10.15.17 admin@nihonto


The Yamato (大和) school of sword making originated in the Yamato Province and gave rise to the five oldest sword forging technologies.  These five schools of the Yamato tradition consist of the Senjûin (千手院), Hosho (保昌), Taima (当麻), Tegai (手掻), and Shikkake (尻懸).  The Senjûin school (千手院) is acknowledged as the earliest and most elegant of the five schools.   The Senjûin school belonged to a sub-temple of the Tôdaiji Temple located near to the Senjû valley on the eastern foot of the Wakakusayama (若草山) in Nara.  During the Tenroku Era (天緑  970-973) the Senjûin (千手院) school moved from Senjû valley near Wakakusayama (若草山) to a location northwest of the Tôdaiji Sangatsu-dô.  It is said that in the reign of Horikawa Tennô (1086-1107) a smith named Yukinobu (行信) made a naginata there for the first time.  There is some controversy as to these dates and the current thought is that he actually worked around the Ninpei Era (仁平) (1151-1154).  After that, this trade of smithing was handed down for a number of generations and they were called the Senjuin kaji (千手院鍛冶).  There were number of smiths in this group, but zaimei swords by them are almost non-existent.

Swordsmiths belonging to this school were connected to the Senjûin Temple of Nara.  The workmanship in this school was not particularly uniform.  The school is divided into three sub-schools.  Those smiths working from the late Heian Era through the early Kamakura Era are known as Ko-Senjûin (古千手院) smiths.  Those working from the middle of the Kamakura Era through the Nanbokuchô Era are called the Chu-Senjûin (中千手院) (middle Senjuin) smiths.  Sue-Senjûin (末千手院) (late Senjûin) refers to the swordsmiths of this school who were active in the Muromachi period after the Ôei Era.

It is believed that Yukinobu (行信) was the founder of the Ko-Senjûin school (古千手院).  He is said to have been active around the Ninpei Era (仁平) (1151-1154).  He was followed by Shigehiro (重弘).  Shigehiro (重弘) served the Emperor, Gotoba, and is said to have later migrated to Akasaka (赤坂) in Mino (美濃) and founded the Akasaka Senjûin (赤坂千手院) school.   Other smiths of the Ko-Senjûin (古千手院) school were Shigenaga (重永), Yukiyoshi (行吉), Yukimasa (行正), and Rikinao (力直). Signed examples from the smiths of this school are rare.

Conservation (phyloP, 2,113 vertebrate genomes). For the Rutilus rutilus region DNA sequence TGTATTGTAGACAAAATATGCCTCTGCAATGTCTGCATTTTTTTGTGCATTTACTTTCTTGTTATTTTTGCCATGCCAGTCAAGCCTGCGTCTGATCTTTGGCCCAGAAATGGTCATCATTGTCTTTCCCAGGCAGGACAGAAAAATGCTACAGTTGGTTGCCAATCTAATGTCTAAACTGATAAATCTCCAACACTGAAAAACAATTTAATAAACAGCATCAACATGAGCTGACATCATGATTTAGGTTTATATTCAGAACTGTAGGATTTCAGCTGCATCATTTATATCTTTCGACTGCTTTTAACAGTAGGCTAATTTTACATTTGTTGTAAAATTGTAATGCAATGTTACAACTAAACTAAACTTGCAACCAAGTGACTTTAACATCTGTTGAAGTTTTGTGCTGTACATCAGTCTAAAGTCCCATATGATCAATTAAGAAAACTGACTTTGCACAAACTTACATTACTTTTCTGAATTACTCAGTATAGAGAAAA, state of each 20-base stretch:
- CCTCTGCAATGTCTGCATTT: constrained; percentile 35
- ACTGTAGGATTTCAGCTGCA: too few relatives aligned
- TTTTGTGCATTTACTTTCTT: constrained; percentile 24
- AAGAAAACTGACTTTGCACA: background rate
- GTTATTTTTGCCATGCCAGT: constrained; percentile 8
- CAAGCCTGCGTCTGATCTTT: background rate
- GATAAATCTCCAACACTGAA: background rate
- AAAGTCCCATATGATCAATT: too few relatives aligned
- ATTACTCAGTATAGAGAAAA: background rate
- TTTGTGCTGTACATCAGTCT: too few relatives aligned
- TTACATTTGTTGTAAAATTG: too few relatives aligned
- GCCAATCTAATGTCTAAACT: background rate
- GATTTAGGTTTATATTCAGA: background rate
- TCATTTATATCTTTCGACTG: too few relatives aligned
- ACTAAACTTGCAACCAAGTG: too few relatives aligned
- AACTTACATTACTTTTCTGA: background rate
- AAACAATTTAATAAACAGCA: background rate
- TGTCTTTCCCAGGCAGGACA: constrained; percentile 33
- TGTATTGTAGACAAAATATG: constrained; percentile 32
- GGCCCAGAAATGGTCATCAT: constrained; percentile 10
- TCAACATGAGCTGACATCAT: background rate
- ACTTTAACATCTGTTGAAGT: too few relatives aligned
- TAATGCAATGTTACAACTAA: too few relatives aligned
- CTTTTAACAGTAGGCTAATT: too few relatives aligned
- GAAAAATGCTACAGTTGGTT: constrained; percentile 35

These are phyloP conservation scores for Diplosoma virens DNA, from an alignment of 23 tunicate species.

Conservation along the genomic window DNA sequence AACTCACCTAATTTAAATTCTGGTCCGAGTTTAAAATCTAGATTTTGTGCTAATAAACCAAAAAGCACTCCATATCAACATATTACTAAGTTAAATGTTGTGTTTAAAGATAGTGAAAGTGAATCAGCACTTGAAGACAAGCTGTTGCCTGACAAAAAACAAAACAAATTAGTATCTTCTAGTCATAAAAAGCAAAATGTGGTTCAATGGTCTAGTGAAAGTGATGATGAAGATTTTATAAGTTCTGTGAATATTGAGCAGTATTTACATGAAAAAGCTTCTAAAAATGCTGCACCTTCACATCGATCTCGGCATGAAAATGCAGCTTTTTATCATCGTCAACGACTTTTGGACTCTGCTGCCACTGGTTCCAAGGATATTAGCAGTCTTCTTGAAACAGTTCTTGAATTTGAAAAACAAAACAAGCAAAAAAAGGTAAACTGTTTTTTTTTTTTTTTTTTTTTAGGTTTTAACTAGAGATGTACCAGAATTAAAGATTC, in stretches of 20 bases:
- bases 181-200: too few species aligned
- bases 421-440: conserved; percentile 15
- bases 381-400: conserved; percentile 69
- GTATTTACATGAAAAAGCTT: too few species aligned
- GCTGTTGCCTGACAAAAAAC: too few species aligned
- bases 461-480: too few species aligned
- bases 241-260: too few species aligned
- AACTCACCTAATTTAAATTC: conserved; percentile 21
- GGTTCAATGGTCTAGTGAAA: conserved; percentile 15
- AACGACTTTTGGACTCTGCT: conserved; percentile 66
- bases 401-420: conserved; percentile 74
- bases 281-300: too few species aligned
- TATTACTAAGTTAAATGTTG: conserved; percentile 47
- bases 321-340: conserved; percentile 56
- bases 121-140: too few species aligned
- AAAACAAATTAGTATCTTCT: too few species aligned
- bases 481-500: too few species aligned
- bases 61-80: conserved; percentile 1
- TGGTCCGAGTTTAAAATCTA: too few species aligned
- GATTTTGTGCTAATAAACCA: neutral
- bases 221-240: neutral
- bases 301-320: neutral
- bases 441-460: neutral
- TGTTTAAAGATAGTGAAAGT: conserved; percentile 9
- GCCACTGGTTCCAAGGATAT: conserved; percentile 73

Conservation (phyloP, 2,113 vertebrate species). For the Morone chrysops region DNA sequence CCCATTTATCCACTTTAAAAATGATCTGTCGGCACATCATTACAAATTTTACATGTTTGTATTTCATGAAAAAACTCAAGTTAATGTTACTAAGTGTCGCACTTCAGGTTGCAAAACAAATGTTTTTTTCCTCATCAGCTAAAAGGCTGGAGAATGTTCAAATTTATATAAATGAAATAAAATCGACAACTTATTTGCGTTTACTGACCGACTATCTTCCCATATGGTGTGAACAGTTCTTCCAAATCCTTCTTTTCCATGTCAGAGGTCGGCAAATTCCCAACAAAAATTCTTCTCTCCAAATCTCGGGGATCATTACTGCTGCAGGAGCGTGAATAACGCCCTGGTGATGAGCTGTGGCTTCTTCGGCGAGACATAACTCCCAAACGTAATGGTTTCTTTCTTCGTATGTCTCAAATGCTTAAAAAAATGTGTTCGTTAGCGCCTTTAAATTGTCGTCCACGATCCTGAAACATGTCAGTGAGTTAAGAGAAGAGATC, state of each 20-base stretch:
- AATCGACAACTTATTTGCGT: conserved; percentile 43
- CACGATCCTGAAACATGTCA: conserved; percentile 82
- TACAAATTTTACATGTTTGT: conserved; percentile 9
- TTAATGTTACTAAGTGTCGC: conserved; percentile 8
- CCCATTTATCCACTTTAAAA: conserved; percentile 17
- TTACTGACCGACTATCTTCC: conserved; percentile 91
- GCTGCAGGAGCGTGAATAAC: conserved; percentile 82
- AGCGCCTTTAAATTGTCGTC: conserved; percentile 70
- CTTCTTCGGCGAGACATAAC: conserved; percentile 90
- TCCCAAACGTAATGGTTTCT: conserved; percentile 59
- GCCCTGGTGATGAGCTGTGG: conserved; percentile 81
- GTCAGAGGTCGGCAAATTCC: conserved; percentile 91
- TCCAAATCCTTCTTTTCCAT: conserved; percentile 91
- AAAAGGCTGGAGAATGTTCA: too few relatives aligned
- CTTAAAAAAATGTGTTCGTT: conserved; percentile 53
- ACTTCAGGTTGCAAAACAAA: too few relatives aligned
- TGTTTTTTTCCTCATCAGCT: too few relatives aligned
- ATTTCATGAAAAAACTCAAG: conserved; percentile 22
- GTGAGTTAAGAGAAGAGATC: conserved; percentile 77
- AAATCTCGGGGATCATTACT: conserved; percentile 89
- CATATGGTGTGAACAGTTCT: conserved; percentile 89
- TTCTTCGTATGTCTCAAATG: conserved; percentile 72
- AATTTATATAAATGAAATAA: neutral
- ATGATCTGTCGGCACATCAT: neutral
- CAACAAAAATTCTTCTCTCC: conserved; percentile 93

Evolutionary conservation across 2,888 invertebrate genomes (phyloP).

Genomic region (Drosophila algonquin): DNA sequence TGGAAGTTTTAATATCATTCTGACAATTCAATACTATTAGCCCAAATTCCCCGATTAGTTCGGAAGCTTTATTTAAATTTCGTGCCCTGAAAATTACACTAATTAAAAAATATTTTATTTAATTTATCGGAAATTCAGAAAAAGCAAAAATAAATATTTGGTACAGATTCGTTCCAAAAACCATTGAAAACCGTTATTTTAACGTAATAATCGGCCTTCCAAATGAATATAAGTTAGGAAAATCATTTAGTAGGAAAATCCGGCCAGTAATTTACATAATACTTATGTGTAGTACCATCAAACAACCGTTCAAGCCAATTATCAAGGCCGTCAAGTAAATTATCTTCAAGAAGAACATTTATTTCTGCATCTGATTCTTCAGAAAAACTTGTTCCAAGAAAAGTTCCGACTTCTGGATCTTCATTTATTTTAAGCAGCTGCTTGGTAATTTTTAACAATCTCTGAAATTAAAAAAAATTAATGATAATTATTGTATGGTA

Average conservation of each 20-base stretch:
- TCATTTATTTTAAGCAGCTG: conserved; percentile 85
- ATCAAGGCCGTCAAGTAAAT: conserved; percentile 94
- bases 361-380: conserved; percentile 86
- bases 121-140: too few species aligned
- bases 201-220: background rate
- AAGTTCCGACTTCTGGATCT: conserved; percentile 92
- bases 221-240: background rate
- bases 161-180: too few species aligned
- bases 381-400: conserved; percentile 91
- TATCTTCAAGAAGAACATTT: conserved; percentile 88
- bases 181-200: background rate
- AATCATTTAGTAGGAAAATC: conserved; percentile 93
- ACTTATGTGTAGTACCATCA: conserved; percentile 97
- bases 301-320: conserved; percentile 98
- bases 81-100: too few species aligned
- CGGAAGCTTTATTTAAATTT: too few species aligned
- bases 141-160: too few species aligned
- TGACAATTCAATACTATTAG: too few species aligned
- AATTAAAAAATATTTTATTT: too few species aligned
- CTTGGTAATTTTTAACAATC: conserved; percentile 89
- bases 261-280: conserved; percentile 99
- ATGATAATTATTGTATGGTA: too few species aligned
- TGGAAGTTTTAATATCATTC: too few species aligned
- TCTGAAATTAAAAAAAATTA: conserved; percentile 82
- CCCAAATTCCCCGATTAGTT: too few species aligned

The characteristics of the Ko-Senjûin (古千手院) school are as follows:

SUGATA:                       Slender, tapering (funbari), with a ko-kissaki showing the elements of a classic tachi-sugata.

JIGANE:                         The jigane is well forged and beautiful.  The mokume-hada is mixed with ji-nie and chikeiYubashiri appears.

HAMON:                        The hamon is suguha hotsure, mixed with ko-choji and ko-midare.  The nie are highly reflective and rather rough.  Activity such as uchinoke, kuichigaiba, kinsuji, and inazuma are attractive and readily visible.  The nijuba looks like yubashiri.

BÔSHI:                           The bôshi is yakitsume, nie kuzure, and kaen.  The nie is highly reflective and tends to become rough from the yokote toward the tip.

Workmanship of the Chu-Senjûin (中千手院) school is generally similar to that of the Ko-Senjûin (古千手院) school, but it is somewhat inferior in grace and quality.  The sugata is stout and shows features typical of this period.

When they made tanto they usually had the following characteristics:

SUGATA:                  Josun takenoko sori or Shobu-zukuri.

HAMON:                    Hoso suguha with much ko-nie.

BÔSHI:                        Most will be found in ko-maru shape with fine nie.

JITETSU:                        Very finely forged steel resulting in ko-mokume hada.

There are some surviving examples with signatures and dates of manufacture such as a tanto by Senjuin Yoshihiro (千手院義弘) that is dated Bunna ni-nen, hachi gatsu (文和二年八月日) or August of 1353.  Other Chu-Senjûin smiths were Sadashige (定重), Rikio (力王), Kuniyoshi (国吉), Yoshihiro (義弘), and Kiyomune (清宗).

Swordsmiths we refer to as being of the Sue-Senjûin school produced swords that no longer have any traces of the Senjuin characteristics produced by the Ko-Senjuin and Chu-Senjuin smiths.  They may be mistaken for poor Mino or poor Bizen works.  The hamon is made in notare-midare without nie for the most part.  The bôshi is in notare, midare, or yaki-kuzure.  The jitetsu will seem hard with a mokume-hada.

A branch of the Senjûin (千手院) school was founded by Ryûmon Nobuyoshi (龍門延吉) who worked at the end of the Kamakura period around the Shôô period (正応-1288-1293), in the Ryûmon (龍門) area of the same name between the northern foot of the Yoshino mountain range and the village of Uda (宇陀).  Nobuyoshi (延吉) made Yamato like blades with unobtrusive sugata, but he applied a different deki with utsuri and a quiet midare-ba with mixed-in ko-chôji which reminds us of the Bizen tradition.  There are only a very few blades extant bearing the signature of Ryûmon Nobuyoshi, and many mumei works by him have the attribution to just the Senjûin school.

Tanobe Sensei stated, “When we see a blade with the typical Yamato-sugata whose classical jiba dates not later than the Kamakura period, and whose workmanship shows characteristics which cannot be classified into one of the four schools of, Taima, Tegai, Shikkake, or Hoshô, it is very likely that it is a Senjûin work.